This summer was my 22nd working for DOOR. I have had the opportunity to witness many amazing things. DOOR has grown from a Denver-only program to a national network. Over the years we have hosted more than 41,000 participants, representing most states and many Canadian provinces.
I remember when purchasing a pager so that people could get ahold of me quickly was the height of technology. I felt so important with a pager hanging from my belt! Today the cell phones our staff have can do almost everything and connect to people in so many different ways, from a traditional phone call to Snap Chatting.
Through all of these years, one thing has remained the same. People come to DOOR to serve because they want to make a difference. This is one of the primary reasons why I have stuck around for over two decades; I want to make a difference.
In recent years a fundamental shift in my perspective has caused me to ask a new set of questions. For decades, and probably longer, a common assumption about mission and service was that communities need people to come to serve and do mission. Without their service, needs would go unmet.
Groups come to DOOR’s cities to make a difference. They serve at soup counters, help with summer day camps, sort food for distribution, and fix-up the homes of the needy. This is all important work. It isn’t unusual to have group leaders want their groups to do more or work harder. In their minds doing more and working harder is what makes a difference.
What I have begun to observe, I am sure this was true 22 years ago, is that people want to serve food to the hungry, but they don’t really want to know why people are food insecure in the first place. When the question does get raised, it is raised in a strangely rhetorical way that says I know the answer. The answer is quite often tied to popular stereotypes. The poor are poor because really they are lazy.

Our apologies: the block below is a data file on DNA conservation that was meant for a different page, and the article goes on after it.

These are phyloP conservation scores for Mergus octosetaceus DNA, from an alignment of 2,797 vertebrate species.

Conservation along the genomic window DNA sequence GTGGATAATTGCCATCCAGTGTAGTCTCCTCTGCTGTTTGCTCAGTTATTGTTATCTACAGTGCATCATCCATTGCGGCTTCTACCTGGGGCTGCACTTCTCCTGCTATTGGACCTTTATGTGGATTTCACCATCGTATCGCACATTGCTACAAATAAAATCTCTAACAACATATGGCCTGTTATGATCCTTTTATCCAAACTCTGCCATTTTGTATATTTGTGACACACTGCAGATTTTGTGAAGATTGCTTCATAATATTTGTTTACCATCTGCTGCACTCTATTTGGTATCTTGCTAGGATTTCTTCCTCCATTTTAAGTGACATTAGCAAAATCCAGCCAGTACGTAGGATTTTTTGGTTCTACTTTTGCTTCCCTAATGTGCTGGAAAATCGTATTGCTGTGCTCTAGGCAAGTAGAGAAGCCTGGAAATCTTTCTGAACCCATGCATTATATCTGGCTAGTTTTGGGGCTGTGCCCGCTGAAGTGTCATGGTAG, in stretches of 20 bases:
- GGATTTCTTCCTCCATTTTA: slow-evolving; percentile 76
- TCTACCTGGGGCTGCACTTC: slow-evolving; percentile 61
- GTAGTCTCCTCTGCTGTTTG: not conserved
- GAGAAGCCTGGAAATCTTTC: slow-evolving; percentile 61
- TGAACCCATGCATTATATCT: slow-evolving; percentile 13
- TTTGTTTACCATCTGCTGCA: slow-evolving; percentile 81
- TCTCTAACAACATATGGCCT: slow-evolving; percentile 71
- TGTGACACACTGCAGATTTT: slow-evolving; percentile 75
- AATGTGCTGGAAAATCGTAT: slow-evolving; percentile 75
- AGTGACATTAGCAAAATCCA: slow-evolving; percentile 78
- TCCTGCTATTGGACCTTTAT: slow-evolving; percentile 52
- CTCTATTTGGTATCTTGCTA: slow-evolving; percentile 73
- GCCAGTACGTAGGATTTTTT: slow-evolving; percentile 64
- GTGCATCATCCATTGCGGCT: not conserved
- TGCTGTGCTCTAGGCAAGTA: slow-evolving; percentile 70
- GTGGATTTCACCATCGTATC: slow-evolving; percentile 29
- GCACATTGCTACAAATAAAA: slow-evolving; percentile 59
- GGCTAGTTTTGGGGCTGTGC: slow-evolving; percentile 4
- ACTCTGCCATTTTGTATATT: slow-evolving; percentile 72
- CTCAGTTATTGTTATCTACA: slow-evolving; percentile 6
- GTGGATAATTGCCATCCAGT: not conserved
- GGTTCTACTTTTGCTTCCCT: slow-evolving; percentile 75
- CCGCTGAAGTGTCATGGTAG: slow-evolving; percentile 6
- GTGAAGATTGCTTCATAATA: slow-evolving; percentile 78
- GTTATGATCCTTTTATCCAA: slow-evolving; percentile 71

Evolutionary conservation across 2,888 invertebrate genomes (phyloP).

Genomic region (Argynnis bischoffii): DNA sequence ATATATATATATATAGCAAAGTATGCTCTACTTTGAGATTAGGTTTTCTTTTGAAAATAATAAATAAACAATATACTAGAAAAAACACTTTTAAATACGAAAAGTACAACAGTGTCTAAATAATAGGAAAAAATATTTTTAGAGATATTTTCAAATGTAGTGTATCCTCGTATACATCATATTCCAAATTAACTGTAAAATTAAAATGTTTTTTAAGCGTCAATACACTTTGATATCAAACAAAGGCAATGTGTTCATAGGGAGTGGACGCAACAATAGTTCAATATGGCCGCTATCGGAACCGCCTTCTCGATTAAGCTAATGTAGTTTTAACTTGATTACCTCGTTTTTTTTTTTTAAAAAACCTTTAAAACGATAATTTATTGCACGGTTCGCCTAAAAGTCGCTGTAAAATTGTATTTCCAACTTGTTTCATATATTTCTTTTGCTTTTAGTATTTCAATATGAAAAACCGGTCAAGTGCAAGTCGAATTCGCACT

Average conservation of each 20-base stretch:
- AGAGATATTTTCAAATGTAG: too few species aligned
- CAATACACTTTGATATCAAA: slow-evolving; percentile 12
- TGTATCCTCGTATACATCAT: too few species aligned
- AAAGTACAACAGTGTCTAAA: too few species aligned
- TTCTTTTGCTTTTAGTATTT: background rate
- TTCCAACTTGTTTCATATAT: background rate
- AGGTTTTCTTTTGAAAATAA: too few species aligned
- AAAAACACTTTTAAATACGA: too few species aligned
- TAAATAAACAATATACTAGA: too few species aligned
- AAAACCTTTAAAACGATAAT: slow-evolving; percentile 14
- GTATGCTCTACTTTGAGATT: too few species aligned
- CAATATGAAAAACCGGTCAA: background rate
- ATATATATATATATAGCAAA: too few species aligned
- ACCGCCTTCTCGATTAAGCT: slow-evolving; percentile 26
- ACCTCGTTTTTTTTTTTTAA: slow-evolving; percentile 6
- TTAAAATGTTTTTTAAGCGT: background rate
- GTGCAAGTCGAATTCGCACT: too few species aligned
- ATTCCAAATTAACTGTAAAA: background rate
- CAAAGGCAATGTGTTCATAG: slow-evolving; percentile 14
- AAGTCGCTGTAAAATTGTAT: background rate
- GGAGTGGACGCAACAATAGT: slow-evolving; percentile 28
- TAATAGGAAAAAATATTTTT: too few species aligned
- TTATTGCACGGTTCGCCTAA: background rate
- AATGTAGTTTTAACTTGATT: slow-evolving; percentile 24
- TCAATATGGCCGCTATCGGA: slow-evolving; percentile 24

When our city directors suggest that soup counters, poor quality housing, and the need for tutoring programs have their roots in systems and structures designed to keep the poor needy, the responses are interesting.
Talking about why seems too political. People want to come and serve, but they don’t want to confront all the ways they may be participating in a system that keeps the privileged in their position of power and ensures a permanent underclass. Folks choose to serve in programs like DOOR because they want to do some good in the world. They don’t come to find out they may be the problem.
The hard work of making difference isn’t taking a week off and going somewhere to serve. The real work is looking in the mirror, owning how we participate in a system that ensures and reinforces poverty, racism, classism, and sexism and then choosing to work for change so that all people are treated as if they are made in the image and likeness of God.